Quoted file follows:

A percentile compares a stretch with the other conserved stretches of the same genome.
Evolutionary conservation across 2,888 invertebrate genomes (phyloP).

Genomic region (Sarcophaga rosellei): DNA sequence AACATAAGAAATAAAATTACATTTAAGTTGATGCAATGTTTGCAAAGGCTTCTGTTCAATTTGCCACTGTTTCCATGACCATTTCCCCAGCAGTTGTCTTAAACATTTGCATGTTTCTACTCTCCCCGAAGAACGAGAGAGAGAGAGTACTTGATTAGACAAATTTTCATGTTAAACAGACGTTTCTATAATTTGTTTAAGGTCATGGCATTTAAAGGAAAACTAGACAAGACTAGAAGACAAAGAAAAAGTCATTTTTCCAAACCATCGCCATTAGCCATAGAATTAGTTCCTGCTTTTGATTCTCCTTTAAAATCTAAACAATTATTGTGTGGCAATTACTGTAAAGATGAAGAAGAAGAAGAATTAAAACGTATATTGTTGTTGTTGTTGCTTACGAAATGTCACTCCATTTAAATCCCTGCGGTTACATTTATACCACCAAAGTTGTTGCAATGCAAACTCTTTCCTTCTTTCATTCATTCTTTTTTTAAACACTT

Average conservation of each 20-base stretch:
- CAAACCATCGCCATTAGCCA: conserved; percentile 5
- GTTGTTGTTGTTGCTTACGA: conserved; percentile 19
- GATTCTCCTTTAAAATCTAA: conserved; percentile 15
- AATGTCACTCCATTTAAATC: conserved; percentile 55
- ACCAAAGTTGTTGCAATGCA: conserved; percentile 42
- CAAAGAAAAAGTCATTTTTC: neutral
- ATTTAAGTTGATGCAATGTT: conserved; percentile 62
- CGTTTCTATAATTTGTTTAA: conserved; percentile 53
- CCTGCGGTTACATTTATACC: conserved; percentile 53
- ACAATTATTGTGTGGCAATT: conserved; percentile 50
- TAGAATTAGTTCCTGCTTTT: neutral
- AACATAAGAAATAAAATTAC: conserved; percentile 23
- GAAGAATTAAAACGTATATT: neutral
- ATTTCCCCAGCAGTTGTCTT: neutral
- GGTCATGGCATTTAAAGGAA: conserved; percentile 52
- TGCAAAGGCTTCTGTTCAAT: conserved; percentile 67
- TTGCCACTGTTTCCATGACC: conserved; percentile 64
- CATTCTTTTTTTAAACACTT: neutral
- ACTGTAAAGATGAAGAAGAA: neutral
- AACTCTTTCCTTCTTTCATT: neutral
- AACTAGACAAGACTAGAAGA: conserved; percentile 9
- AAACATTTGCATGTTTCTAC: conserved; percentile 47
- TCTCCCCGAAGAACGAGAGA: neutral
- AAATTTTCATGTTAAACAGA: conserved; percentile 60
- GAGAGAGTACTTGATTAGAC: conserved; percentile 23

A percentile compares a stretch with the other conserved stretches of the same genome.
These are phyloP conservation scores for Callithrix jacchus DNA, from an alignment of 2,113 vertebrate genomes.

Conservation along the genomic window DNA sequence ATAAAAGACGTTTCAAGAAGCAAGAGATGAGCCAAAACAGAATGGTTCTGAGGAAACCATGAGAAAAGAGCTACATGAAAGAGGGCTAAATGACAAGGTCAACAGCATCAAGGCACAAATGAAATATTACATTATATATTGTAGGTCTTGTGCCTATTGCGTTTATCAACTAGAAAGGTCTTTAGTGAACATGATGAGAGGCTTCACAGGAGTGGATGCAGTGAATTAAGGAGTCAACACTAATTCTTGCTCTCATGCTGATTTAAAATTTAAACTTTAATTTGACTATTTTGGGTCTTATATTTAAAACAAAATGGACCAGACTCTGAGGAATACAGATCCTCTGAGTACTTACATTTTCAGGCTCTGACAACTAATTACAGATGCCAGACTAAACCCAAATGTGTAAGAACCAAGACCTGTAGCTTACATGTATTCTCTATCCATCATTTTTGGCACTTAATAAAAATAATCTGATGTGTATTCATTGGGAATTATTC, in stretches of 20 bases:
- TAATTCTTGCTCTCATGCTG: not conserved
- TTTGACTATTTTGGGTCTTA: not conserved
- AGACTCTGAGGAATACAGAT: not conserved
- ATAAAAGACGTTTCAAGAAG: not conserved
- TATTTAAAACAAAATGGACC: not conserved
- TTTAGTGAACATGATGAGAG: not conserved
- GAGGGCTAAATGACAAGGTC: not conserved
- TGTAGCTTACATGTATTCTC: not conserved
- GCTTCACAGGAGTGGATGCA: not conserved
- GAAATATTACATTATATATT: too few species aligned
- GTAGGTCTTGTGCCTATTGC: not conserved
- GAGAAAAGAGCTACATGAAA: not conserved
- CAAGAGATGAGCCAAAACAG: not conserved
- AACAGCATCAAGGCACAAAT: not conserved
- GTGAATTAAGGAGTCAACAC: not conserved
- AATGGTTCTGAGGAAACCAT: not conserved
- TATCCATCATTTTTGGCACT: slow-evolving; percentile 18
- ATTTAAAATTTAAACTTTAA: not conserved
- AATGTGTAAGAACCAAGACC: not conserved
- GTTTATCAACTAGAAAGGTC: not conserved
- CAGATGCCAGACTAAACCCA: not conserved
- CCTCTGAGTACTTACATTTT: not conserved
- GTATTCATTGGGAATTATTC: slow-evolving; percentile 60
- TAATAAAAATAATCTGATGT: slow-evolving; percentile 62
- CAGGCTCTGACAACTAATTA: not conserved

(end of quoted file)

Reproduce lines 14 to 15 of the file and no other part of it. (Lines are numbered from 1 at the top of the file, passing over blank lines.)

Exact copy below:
- ACAATTATTGTGTGGCAATT: conserved; percentile 50
- TAGAATTAGTTCCTGCTTTT: neutral